Special effects give garments unparalleled visual and tactile appeal. This article showcases effective methods for boosting the value of printed apparel.
Heat transfer on specialty ink A typical puff ink was used as an underprint, and a halftone blend was then printed on top of the puff after flashing. The fabric in this example had a high polyester content, so a low-bleed white ink was printed under the puff to prevent dye migration. The finished design was then lightly heat-sealed with a dull transfer paper for just a few seconds to smooth the top surface of the print slightly. This effect is much different from a solid area of highly lofted puff. This technique adds some luster and depth to the graphic without being overly simplistic and gives it a different look.
Simulated embroidery Puff was used as an underprint, but in this case as a small portion of a much larger design to simulate embroidery on top of a print. It kept the shirt much softer than authentic embroidery could. This fairly subtle treatment didn’t overpower the graphic. This technique was not used for the novelty of the effect, but rather because it worked well with the particular graphic and reduced the cost of production compared to embroidery.
Printing for hand You can produce soft-hand and no-hand prints in any number of ways, but consider the possibilities of using soft-hand prints as parts of larger designs or as background color components of more complex special-effect prints. A design can use many different levels of hand in the same print for different effects. In this photo, water-based inks of varying viscosity were used to produce an accurate representation of the details of a sketched illustration. Heavy-bodied ink was used where multiple layers of cross hatching overlap and in the richer colors of the illustration. Much thinner, water-based inks were used where the line work and shading in the design fade into the garment. The varying levels of hand in the print contribute to the rich look of the design. The water-based inks used in the graphic lend themselves to soft-hand printing extremely well.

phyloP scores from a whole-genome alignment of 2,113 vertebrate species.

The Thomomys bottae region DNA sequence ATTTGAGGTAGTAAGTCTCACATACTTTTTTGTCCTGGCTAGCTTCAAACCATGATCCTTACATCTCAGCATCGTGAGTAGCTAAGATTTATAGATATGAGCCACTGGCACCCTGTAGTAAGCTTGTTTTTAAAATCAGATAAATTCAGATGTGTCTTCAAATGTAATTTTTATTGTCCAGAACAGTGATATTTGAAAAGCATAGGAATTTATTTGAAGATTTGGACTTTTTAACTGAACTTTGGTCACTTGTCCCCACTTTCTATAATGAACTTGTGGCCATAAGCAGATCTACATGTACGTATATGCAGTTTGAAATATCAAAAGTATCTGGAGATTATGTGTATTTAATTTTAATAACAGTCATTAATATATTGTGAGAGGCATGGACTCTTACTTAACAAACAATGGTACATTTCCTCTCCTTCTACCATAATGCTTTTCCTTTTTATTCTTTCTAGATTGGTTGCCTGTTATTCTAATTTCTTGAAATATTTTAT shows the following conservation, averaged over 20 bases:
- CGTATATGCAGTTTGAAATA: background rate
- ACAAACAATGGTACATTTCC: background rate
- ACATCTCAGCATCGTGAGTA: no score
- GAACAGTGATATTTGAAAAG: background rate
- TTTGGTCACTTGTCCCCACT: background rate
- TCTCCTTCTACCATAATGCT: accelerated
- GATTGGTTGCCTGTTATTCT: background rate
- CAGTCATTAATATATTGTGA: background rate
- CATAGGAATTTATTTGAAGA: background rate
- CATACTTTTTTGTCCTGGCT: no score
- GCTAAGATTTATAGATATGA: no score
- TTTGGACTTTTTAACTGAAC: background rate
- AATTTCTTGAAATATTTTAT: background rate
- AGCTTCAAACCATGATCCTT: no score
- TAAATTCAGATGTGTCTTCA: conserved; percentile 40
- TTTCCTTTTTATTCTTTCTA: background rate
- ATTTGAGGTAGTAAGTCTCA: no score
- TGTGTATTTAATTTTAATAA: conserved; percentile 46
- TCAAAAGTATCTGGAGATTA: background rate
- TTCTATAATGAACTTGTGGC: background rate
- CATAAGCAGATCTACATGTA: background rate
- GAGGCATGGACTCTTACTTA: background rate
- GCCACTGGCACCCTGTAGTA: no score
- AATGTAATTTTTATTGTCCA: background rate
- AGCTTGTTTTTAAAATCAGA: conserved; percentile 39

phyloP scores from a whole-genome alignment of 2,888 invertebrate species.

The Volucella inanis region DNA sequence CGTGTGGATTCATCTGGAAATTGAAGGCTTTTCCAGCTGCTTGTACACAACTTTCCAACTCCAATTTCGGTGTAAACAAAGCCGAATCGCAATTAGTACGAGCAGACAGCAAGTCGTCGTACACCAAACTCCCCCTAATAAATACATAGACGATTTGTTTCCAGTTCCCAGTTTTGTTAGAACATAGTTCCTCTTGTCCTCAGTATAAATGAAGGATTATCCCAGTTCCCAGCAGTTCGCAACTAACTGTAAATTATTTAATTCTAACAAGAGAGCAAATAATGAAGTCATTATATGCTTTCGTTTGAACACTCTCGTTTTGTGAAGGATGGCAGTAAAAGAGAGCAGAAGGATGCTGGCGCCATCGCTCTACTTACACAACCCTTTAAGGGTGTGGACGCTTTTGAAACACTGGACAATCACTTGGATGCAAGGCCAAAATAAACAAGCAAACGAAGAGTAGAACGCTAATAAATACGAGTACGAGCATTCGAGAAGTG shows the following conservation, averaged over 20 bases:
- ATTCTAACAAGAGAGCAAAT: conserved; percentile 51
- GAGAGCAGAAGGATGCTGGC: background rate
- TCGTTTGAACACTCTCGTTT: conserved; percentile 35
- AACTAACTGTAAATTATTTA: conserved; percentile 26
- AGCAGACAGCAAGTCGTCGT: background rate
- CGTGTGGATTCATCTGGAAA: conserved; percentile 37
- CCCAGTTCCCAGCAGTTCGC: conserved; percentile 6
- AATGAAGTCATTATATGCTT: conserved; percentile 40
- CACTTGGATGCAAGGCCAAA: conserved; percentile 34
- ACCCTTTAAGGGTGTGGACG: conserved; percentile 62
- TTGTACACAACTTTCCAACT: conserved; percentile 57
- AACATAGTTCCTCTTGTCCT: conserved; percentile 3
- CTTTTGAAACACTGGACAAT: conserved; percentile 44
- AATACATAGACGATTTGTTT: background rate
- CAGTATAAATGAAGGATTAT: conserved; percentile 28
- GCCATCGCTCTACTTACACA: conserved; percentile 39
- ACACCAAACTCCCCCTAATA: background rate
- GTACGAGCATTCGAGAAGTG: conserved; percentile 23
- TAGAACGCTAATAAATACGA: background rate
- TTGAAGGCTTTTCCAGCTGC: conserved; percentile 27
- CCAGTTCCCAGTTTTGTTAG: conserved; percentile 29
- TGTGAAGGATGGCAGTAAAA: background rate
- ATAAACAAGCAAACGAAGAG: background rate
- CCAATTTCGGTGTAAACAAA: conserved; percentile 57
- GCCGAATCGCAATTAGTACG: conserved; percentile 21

Water-based effects Distressed techniques and washed simulations are popular special-effects variations of soft-hand printing. In this photo, extremely soft, water-based ink was used to simulate a heavily washed and worn print. Screens with high mesh counts, very thin ink, and very hard squeegees were used to limit the total amount of ink laid down on the garment.
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